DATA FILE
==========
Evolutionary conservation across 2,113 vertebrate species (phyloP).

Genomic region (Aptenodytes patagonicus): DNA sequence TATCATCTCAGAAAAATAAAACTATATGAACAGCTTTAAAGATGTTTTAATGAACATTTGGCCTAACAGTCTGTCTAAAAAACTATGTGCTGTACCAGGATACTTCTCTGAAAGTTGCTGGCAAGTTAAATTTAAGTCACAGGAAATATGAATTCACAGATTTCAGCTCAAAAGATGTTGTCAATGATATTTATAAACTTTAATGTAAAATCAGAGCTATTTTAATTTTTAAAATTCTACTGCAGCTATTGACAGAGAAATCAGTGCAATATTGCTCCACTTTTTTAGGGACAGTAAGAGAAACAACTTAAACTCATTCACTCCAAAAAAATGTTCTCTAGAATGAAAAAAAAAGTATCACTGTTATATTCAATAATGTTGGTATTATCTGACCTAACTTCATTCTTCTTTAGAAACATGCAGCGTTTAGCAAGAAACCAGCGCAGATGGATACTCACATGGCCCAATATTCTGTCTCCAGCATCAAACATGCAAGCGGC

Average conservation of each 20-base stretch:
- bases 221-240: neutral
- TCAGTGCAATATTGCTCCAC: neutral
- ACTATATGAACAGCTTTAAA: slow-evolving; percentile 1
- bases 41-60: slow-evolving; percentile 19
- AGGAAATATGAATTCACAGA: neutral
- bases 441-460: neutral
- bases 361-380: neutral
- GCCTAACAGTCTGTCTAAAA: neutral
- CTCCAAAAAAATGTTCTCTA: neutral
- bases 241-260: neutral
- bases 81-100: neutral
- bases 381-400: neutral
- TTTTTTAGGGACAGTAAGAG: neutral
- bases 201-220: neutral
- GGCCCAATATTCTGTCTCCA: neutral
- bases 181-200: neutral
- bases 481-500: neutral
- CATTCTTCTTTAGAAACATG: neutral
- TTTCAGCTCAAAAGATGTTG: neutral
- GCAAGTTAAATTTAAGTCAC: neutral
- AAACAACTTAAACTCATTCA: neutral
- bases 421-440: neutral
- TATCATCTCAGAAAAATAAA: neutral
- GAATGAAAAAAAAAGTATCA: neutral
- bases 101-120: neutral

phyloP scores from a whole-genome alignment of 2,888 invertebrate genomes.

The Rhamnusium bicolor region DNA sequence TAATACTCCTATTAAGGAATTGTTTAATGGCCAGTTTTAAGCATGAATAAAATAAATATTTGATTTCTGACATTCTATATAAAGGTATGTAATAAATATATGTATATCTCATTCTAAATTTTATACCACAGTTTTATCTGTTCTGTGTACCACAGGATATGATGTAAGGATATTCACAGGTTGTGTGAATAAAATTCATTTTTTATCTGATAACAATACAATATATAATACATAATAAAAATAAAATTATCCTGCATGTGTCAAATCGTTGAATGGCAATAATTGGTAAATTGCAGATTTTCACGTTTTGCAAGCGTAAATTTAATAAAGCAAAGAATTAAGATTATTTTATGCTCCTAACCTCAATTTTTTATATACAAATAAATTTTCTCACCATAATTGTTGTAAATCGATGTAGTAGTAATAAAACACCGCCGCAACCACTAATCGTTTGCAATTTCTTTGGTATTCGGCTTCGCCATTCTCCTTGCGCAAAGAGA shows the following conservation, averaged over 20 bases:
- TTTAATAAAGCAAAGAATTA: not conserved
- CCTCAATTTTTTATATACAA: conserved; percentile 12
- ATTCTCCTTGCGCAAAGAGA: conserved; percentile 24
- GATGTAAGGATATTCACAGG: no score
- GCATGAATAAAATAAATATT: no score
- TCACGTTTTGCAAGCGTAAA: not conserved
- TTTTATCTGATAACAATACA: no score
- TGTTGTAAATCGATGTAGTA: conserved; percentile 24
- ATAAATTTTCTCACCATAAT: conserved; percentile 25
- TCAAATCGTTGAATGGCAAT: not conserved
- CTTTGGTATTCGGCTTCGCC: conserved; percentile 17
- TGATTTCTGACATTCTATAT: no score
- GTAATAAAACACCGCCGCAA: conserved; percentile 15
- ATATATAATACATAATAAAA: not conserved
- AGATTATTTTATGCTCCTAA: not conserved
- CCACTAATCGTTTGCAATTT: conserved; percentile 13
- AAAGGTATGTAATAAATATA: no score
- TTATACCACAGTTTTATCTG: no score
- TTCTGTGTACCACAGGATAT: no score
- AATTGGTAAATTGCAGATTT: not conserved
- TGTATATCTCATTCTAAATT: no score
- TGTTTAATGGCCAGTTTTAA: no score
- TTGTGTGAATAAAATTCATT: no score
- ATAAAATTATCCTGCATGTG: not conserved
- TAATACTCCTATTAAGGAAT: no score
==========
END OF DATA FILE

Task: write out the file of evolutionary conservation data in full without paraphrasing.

Evolutionary conservation across 2,113 vertebrate species (phyloP).

Genomic region (Aptenodytes patagonicus): DNA sequence TATCATCTCAGAAAAATAAAACTATATGAACAGCTTTAAAGATGTTTTAATGAACATTTGGCCTAACAGTCTGTCTAAAAAACTATGTGCTGTACCAGGATACTTCTCTGAAAGTTGCTGGCAAGTTAAATTTAAGTCACAGGAAATATGAATTCACAGATTTCAGCTCAAAAGATGTTGTCAATGATATTTATAAACTTTAATGTAAAATCAGAGCTATTTTAATTTTTAAAATTCTACTGCAGCTATTGACAGAGAAATCAGTGCAATATTGCTCCACTTTTTTAGGGACAGTAAGAGAAACAACTTAAACTCATTCACTCCAAAAAAATGTTCTCTAGAATGAAAAAAAAAGTATCACTGTTATATTCAATAATGTTGGTATTATCTGACCTAACTTCATTCTTCTTTAGAAACATGCAGCGTTTAGCAAGAAACCAGCGCAGATGGATACTCACATGGCCCAATATTCTGTCTCCAGCATCAAACATGCAAGCGGC

Average conservation of each 20-base stretch:
- bases 221-240: neutral
- TCAGTGCAATATTGCTCCAC: neutral
- ACTATATGAACAGCTTTAAA: slow-evolving; percentile 1
- bases 41-60: slow-evolving; percentile 19
- AGGAAATATGAATTCACAGA: neutral
- bases 441-460: neutral
- bases 361-380: neutral
- GCCTAACAGTCTGTCTAAAA: neutral
- CTCCAAAAAAATGTTCTCTA: neutral
- bases 241-260: neutral
- bases 81-100: neutral
- bases 381-400: neutral
- TTTTTTAGGGACAGTAAGAG: neutral
- bases 201-220: neutral
- GGCCCAATATTCTGTCTCCA: neutral
- bases 181-200: neutral
- bases 481-500: neutral
- CATTCTTCTTTAGAAACATG: neutral
- TTTCAGCTCAAAAGATGTTG: neutral
- GCAAGTTAAATTTAAGTCAC: neutral
- AAACAACTTAAACTCATTCA: neutral
- bases 421-440: neutral
- TATCATCTCAGAAAAATAAA: neutral
- GAATGAAAAAAAAAGTATCA: neutral
- bases 101-120: neutral

phyloP scores from a whole-genome alignment of 2,888 invertebrate genomes.

The Rhamnusium bicolor region DNA sequence TAATACTCCTATTAAGGAATTGTTTAATGGCCAGTTTTAAGCATGAATAAAATAAATATTTGATTTCTGACATTCTATATAAAGGTATGTAATAAATATATGTATATCTCATTCTAAATTTTATACCACAGTTTTATCTGTTCTGTGTACCACAGGATATGATGTAAGGATATTCACAGGTTGTGTGAATAAAATTCATTTTTTATCTGATAACAATACAATATATAATACATAATAAAAATAAAATTATCCTGCATGTGTCAAATCGTTGAATGGCAATAATTGGTAAATTGCAGATTTTCACGTTTTGCAAGCGTAAATTTAATAAAGCAAAGAATTAAGATTATTTTATGCTCCTAACCTCAATTTTTTATATACAAATAAATTTTCTCACCATAATTGTTGTAAATCGATGTAGTAGTAATAAAACACCGCCGCAACCACTAATCGTTTGCAATTTCTTTGGTATTCGGCTTCGCCATTCTCCTTGCGCAAAGAGA shows the following conservation, averaged over 20 bases:
- TTTAATAAAGCAAAGAATTA: not conserved
- CCTCAATTTTTTATATACAA: conserved; percentile 12
- ATTCTCCTTGCGCAAAGAGA: conserved; percentile 24
- GATGTAAGGATATTCACAGG: no score
- GCATGAATAAAATAAATATT: no score
- TCACGTTTTGCAAGCGTAAA: not conserved
- TTTTATCTGATAACAATACA: no score
- TGTTGTAAATCGATGTAGTA: conserved; percentile 24
- ATAAATTTTCTCACCATAAT: conserved; percentile 25
- TCAAATCGTTGAATGGCAAT: not conserved
- CTTTGGTATTCGGCTTCGCC: conserved; percentile 17
- TGATTTCTGACATTCTATAT: no score
- GTAATAAAACACCGCCGCAA: conserved; percentile 15
- ATATATAATACATAATAAAA: not conserved
- AGATTATTTTATGCTCCTAA: not conserved
- CCACTAATCGTTTGCAATTT: conserved; percentile 13
- AAAGGTATGTAATAAATATA: no score
- TTATACCACAGTTTTATCTG: no score
- TTCTGTGTACCACAGGATAT: no score
- AATTGGTAAATTGCAGATTT: not conserved
- TGTATATCTCATTCTAAATT: no score
- TGTTTAATGGCCAGTTTTAA: no score
- TTGTGTGAATAAAATTCATT: no score
- ATAAAATTATCCTGCATGTG: not conserved
- TAATACTCCTATTAAGGAAT: no score